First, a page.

U.S. Secretary of State
The document, signed by Tillerson and seven foreign ministers from Arctic nations meeting this week in Fairbanks, Alaska, says the participants concluded their meeting "noting the entry into force of the
Called the Fairbanks Declaration, the document says the leaders signed it "recognizing that activities taking place outside the Arctic region, including activities occurring in Arctic states, are the main contributors to climate change effects and pollution in the Arctic, and underlining the need for action at all levels."
The Trump administration has been in conflict for months over what to do about U.S. involvement in the landmark 2015 Paris climate accord, which commits nearly 200 nations to establishing goals to reduce emissions that lead to climate change.
Trump has repeatedly questioned climate science, calling climate change a hoax perpetrated by the Chinese and vowing during his campaign to "cancel" the Paris agreement.
His administration has aggressively begun trying to dismantle many of the climate policies created under the Obama administration, including federal rules to phase out coal-fired power plants, increase restrictions on vehicle emissions and limit methane leaks from natural gas production. The administration has announced reviews of Obama's decisions to limit offshore drilling and is reconsidering national monument designations made over the last two decades.
While some of Trump's closest aides have urged him to do withdraw from the Paris accord, experts say such a move could stir diplomatic tension with other nations. Tillerson, the former chief executive of Exxon, is among those who have argued that the U.S. should keep its commitment.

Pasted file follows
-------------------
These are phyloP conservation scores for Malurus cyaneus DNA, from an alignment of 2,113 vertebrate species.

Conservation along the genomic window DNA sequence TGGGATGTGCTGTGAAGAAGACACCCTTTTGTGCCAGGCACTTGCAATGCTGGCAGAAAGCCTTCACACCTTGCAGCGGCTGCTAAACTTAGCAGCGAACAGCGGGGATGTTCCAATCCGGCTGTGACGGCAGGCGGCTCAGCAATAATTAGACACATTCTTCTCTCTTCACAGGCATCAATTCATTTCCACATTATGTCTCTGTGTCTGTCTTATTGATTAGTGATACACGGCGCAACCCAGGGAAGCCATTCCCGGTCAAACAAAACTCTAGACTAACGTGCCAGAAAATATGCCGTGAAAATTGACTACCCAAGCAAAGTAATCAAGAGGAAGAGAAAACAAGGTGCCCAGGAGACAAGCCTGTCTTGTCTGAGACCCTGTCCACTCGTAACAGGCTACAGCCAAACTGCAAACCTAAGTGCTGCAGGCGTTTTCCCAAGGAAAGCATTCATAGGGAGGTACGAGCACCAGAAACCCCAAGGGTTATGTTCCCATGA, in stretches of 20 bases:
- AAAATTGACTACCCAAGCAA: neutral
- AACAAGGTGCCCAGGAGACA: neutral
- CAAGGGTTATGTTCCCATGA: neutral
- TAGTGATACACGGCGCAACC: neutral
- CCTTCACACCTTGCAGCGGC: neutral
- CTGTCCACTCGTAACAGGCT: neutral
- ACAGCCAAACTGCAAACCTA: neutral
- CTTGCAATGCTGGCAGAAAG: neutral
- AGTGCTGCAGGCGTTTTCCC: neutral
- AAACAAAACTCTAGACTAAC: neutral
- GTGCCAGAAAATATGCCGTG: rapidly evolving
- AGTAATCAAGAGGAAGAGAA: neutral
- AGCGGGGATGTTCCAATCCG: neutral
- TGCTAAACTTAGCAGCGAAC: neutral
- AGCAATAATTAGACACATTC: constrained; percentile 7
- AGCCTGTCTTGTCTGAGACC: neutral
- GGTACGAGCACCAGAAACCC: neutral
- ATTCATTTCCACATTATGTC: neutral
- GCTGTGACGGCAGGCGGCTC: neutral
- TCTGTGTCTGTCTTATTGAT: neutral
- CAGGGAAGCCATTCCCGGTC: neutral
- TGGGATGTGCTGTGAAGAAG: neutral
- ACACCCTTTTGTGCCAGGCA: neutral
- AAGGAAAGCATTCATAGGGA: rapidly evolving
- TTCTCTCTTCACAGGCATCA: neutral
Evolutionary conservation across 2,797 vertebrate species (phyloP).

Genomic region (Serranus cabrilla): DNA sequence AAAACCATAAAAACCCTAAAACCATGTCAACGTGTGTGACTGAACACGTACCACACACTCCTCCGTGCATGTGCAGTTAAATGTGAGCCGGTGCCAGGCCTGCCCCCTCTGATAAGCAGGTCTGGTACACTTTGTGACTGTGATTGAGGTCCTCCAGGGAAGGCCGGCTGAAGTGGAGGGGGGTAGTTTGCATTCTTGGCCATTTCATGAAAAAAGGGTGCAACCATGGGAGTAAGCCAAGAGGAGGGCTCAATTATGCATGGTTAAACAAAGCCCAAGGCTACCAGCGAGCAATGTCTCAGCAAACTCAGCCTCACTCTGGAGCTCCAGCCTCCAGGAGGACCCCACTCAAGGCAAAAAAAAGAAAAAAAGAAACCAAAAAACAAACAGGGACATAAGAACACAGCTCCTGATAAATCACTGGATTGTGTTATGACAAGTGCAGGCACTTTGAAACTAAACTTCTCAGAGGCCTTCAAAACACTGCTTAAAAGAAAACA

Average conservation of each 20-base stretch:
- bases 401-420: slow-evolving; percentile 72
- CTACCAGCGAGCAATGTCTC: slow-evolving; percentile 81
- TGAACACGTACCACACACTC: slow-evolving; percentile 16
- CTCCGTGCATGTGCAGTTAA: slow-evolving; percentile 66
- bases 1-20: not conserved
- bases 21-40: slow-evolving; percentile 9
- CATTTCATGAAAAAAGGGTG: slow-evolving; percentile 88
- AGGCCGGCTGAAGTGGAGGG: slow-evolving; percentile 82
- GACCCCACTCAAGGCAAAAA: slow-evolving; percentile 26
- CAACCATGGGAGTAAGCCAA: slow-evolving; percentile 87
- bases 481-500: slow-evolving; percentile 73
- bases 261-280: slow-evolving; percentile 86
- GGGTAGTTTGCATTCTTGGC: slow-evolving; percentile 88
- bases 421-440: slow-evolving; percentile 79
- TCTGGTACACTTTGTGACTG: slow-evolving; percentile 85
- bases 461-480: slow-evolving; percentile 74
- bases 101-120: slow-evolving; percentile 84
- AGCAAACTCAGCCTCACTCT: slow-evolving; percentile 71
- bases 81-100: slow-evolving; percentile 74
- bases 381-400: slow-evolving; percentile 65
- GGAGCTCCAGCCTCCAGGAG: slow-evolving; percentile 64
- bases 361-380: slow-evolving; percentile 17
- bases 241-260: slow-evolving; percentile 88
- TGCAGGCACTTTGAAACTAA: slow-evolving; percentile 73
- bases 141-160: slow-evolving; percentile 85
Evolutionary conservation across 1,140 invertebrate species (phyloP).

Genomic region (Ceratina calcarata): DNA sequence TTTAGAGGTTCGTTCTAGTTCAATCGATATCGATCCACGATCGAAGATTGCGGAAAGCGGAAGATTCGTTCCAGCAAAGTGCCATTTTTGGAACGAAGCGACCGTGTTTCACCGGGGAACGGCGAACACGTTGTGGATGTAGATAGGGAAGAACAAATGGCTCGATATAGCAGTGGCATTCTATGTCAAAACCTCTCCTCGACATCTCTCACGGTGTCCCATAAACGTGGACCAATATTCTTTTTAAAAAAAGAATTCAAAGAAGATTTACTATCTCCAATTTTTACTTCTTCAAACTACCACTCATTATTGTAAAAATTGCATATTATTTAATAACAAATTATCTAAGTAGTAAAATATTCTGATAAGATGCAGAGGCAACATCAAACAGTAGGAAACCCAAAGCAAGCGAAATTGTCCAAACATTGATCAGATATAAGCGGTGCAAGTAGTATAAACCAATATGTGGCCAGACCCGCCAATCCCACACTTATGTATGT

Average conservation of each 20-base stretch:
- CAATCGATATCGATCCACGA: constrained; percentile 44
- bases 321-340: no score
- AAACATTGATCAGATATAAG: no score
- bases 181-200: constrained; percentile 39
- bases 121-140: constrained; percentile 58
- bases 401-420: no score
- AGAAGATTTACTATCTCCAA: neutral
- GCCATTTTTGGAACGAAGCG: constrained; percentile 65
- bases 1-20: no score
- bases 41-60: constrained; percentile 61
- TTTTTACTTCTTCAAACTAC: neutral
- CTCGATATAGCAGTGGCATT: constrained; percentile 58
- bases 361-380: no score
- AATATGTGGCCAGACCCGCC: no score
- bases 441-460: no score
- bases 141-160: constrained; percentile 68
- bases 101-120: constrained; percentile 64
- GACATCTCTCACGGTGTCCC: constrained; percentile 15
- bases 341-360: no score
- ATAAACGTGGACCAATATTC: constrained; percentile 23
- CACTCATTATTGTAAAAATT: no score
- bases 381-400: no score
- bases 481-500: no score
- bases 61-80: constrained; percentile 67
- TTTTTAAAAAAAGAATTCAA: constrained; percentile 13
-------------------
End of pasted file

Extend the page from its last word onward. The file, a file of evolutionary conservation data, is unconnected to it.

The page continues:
The Fairbanks Declaration does not affirm that the U.S. will honor the Paris accord. Nor does it explicitly state that human activity is causing climate change.
And Tillerson's spoken remarks at the meeting made clear that the administration is divided.
After vowing that the U.S. would "continue to be vigilant in protecting the fragile environment in the Arctic," Tillerson said this about current U.S. climate policy:
"In the United States, we are currently reviewing several important policies, including how the Trump administration will approach the issue of climate change. We're appreciative that each of you has an important point of view and you should know that we are taking the time to understand your concerns. We're not going to rush to make a decision. We're going to work to make the right decision," he added, pausing ever so briefly before ending with the phrase, "for the United States."
A video showed at the meeting before his remarks that was produced by the State Department referred to "ecological change," not climate change.
While Tillerson's comments were vague — the phrase "the issue of climate change" falls short of saying climate change is real — few of his counterparts at the meeting minced words.
Timo Soini, the foreign minister of Finland, said Finns "recognize that global warming is the main driver of change" in the Arctic.